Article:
A tour of Bangladesh, for batsmen, is supposed to be like one of those all-inclusive holidays for the languorous rich. Sure, it's hot, but everything's served up on a plate. You just help yourself to what you want.
So it proved for four of England's top five. The exception was Jonathan Trott. Poor old Trotters' postcard home read 'given out caught off helmet, given run out by third umpire on unavailable footage, bowled off foot, pad and bat, dropped world's easiest catch. Wish you were here'.
When your luck's out, your luck's out, but Bangladesh has brought the curtain down on the first wave of Trottmania, initiated at the Oval when almost everyone proclaimed England's search for a number three over.
One thing, though, was obvious about Trott's batting from the start: he was the kind of player who Test teams would dry up. The strike rate stats from Bangladesh bear that out. While Pietersen [74.18], Collingwood [73.26], Prior [64.48], Cook [63.33] and Bell [61.84] scored their runs freely, Trott went along at 41.59.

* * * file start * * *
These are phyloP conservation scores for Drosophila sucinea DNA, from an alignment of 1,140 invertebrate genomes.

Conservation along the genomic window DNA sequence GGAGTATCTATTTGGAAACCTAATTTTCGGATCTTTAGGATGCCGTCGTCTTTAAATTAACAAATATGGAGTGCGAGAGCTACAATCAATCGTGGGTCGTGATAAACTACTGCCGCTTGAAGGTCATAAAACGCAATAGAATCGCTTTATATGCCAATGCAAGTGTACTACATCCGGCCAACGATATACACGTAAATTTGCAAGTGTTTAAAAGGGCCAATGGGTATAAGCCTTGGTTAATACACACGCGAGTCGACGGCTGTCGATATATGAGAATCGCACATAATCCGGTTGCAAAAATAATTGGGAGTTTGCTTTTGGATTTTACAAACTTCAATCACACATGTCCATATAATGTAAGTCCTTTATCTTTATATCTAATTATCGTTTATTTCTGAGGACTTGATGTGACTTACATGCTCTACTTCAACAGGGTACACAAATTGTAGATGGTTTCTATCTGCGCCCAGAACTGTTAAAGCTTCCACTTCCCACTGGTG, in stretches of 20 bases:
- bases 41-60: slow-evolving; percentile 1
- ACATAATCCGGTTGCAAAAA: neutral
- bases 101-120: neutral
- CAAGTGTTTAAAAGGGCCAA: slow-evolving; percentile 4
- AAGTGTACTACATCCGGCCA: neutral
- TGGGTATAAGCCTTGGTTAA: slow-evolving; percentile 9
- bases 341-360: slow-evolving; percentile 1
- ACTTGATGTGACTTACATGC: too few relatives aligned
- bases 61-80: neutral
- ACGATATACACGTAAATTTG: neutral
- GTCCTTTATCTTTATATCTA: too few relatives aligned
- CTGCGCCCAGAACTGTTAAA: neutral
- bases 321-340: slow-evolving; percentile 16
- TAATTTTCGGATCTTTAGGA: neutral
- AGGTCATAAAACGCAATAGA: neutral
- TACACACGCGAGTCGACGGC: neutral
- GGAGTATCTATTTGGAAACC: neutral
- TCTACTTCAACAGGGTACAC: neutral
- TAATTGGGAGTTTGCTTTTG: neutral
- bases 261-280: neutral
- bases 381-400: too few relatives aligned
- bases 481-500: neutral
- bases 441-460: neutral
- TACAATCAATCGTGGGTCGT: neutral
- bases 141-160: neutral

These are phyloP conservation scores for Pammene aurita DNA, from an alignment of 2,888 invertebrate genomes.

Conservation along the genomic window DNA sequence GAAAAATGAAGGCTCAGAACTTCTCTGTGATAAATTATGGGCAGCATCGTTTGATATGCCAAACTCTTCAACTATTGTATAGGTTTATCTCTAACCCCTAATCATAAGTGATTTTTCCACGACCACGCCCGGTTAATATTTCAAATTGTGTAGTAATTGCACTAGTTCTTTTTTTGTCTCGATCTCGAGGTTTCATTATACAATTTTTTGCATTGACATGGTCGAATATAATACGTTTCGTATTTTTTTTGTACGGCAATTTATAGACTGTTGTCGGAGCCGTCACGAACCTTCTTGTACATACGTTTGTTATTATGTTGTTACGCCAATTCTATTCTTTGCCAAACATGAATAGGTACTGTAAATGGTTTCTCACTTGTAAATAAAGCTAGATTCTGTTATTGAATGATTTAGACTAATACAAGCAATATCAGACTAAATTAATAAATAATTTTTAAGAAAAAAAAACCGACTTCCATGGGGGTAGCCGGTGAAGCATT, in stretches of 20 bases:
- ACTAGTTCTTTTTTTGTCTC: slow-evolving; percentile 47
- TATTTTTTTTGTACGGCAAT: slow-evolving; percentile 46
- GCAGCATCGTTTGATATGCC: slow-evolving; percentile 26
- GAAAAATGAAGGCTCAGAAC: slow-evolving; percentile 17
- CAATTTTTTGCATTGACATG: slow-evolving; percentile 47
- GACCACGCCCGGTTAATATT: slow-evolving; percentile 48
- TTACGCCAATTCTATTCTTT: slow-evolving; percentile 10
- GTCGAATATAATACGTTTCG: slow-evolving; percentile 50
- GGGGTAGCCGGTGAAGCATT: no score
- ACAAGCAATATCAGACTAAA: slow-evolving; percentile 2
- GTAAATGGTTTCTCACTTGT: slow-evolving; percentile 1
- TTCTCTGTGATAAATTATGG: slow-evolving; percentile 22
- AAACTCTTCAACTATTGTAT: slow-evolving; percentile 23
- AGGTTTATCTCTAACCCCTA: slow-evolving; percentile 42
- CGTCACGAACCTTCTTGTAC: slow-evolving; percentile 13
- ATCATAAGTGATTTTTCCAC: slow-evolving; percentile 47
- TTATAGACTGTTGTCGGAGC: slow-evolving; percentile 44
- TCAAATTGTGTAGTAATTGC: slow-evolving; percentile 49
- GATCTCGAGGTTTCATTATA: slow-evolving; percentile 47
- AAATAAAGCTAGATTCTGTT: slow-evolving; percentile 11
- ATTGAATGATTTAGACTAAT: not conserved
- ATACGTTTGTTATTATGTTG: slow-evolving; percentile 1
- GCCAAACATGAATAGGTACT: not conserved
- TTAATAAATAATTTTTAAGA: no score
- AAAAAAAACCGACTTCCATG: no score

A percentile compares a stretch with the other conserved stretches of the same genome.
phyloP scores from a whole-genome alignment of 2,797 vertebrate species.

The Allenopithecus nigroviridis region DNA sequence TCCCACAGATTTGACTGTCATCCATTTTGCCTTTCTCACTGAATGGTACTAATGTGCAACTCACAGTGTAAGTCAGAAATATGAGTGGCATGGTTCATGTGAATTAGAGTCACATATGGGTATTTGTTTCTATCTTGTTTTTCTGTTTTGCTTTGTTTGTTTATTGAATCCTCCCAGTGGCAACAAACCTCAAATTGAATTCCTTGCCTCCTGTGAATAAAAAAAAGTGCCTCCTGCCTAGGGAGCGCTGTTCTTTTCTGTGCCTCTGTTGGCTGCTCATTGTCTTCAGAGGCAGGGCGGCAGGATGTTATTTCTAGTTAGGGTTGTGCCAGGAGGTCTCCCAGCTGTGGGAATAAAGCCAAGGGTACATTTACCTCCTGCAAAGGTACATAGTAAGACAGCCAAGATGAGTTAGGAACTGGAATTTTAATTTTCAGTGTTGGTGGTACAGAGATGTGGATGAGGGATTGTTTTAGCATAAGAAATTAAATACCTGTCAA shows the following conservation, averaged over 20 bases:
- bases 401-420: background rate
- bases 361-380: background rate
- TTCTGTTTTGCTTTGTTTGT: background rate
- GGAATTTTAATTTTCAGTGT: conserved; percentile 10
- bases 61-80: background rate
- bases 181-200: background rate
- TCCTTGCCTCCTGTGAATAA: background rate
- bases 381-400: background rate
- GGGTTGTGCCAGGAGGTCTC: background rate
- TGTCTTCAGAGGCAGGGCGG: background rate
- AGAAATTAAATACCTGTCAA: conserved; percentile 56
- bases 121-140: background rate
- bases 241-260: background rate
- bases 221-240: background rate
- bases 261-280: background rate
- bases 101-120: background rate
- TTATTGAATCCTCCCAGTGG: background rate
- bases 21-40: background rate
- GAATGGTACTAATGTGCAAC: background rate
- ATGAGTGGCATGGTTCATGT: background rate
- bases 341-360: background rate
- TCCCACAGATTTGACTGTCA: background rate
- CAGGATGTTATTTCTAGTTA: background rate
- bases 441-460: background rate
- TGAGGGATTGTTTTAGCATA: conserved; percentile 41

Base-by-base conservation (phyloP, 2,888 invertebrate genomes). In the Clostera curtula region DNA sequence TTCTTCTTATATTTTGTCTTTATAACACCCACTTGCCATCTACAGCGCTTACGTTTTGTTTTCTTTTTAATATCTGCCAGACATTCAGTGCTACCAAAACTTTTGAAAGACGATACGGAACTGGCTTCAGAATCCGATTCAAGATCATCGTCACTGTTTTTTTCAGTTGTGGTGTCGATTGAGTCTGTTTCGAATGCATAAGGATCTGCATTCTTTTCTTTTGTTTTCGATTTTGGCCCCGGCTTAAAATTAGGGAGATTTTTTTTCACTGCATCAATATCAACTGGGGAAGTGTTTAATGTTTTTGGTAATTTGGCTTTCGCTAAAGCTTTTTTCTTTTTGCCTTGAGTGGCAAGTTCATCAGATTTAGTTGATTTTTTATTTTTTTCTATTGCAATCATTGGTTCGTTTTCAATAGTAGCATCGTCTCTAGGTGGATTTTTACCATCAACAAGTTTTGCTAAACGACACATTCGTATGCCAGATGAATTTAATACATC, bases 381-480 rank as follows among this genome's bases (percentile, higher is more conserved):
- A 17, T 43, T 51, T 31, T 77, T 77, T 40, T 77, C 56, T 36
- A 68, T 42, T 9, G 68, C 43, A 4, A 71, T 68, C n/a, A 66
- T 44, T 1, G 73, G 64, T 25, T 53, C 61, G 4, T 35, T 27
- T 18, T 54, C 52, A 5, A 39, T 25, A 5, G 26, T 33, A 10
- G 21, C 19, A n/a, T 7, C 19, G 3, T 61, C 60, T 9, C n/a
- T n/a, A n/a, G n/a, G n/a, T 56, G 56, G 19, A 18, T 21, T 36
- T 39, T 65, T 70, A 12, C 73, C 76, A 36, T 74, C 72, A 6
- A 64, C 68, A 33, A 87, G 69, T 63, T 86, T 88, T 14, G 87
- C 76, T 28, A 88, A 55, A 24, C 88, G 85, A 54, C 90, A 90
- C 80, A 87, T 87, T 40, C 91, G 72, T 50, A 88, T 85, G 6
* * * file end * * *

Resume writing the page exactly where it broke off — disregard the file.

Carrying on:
Trott is the inverse of Ian Bell. Mentally, he's all over Test cricket like a rash. It's his game that lags behind. Batsmen tend to come into Tests with a lot of shots and then learn to rationalise their games [ergo KP and the sine qua non Steve Waugh]. Trott needs to do the opposite, which is harder to achieve. He needs to be backed while he does it.
NB: Steve James, intent on proving that having played the game professionally is no guarantee of judgement [or being able to write] is backing Ian Bell for number three. What's that saying again, about history repeating itself the first time as tragedy, the second time as farce...?